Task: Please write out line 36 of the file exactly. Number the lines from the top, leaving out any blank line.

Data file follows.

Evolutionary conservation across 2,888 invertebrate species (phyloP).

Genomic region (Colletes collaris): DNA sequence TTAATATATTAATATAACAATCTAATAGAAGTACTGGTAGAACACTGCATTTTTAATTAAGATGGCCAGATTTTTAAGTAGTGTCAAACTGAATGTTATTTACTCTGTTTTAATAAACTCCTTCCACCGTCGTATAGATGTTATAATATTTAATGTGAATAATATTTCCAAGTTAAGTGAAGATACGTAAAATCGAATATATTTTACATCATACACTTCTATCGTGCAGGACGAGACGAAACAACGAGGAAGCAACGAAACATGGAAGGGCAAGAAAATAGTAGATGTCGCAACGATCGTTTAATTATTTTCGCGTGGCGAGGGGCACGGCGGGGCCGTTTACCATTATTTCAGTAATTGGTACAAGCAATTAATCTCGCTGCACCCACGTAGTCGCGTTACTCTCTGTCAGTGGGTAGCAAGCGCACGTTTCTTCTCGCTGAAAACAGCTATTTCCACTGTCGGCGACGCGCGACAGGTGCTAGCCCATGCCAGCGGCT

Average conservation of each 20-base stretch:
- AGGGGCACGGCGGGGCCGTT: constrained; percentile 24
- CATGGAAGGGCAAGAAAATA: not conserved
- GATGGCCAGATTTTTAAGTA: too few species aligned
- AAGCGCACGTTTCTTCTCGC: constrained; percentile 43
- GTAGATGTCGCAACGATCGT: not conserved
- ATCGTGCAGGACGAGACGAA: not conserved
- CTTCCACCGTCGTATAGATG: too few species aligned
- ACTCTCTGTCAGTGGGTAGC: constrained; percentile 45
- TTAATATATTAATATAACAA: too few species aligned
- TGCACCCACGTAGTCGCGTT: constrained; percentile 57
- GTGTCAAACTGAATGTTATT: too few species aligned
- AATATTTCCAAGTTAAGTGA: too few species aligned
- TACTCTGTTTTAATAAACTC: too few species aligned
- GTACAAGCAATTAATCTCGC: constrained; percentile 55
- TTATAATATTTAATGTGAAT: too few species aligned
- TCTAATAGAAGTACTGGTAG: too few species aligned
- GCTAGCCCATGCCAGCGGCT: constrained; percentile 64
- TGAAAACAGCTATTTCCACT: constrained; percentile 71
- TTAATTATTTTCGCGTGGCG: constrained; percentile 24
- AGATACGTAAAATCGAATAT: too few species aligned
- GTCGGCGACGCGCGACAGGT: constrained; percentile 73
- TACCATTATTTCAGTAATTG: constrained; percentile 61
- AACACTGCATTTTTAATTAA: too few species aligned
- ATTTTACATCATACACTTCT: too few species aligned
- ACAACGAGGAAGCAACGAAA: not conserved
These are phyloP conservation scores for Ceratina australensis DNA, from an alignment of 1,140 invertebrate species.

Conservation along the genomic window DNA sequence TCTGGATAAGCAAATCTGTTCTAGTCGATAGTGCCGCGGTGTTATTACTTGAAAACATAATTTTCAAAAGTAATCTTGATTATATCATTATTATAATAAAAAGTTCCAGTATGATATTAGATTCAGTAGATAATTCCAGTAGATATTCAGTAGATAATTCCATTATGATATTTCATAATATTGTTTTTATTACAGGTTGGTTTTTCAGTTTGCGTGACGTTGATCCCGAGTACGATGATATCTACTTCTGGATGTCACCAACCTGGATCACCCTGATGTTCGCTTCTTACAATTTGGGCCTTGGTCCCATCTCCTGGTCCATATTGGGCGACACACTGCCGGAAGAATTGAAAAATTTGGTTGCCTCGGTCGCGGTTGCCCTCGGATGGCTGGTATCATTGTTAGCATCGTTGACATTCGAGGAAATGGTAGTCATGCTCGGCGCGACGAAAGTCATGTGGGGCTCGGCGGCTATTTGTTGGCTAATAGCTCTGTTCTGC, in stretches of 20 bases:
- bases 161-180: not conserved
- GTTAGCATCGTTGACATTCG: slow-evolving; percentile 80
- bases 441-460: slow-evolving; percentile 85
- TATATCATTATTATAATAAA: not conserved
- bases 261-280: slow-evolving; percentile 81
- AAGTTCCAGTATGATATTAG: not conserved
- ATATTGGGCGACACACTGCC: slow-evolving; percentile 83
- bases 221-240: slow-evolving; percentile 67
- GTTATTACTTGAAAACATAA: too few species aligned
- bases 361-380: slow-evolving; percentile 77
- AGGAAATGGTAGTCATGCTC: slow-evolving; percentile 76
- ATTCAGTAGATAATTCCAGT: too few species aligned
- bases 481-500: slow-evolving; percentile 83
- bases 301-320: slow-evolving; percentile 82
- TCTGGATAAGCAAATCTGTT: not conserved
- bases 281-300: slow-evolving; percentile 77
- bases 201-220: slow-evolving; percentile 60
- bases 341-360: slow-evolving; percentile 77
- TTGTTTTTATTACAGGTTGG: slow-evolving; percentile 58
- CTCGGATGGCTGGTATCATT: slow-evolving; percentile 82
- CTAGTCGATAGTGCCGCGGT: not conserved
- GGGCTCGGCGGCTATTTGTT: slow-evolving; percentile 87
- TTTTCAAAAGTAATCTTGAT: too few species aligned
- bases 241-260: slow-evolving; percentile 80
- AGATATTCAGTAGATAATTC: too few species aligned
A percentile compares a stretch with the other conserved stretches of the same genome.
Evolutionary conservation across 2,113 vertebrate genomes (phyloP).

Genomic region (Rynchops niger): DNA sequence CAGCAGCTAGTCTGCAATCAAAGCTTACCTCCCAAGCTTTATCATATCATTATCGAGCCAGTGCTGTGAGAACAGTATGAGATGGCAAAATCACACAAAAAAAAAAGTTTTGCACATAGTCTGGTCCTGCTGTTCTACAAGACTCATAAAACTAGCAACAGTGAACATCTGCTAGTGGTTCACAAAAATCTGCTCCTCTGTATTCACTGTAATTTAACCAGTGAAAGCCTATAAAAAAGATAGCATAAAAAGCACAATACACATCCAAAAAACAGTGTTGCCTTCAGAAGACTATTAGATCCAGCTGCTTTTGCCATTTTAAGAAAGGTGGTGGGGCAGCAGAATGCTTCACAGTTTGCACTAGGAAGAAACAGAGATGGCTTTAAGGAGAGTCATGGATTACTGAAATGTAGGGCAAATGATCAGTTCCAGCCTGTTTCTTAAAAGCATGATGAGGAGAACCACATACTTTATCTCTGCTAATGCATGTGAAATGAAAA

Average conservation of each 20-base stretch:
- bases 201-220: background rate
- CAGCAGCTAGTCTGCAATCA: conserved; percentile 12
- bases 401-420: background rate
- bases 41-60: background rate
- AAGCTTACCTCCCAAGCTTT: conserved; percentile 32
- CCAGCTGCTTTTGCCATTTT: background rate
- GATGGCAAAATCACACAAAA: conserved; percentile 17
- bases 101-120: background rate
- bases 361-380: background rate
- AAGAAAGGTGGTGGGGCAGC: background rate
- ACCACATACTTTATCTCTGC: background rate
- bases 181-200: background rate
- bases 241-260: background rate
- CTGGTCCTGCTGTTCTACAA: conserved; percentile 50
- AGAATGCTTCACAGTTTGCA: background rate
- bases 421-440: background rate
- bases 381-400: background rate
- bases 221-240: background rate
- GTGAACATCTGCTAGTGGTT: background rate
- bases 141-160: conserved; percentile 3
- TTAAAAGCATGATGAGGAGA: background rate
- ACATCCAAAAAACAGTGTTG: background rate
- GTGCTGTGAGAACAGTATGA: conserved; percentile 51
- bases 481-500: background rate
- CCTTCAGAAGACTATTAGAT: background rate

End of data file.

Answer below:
- AAGTTCCAGTATGATATTAG: not conserved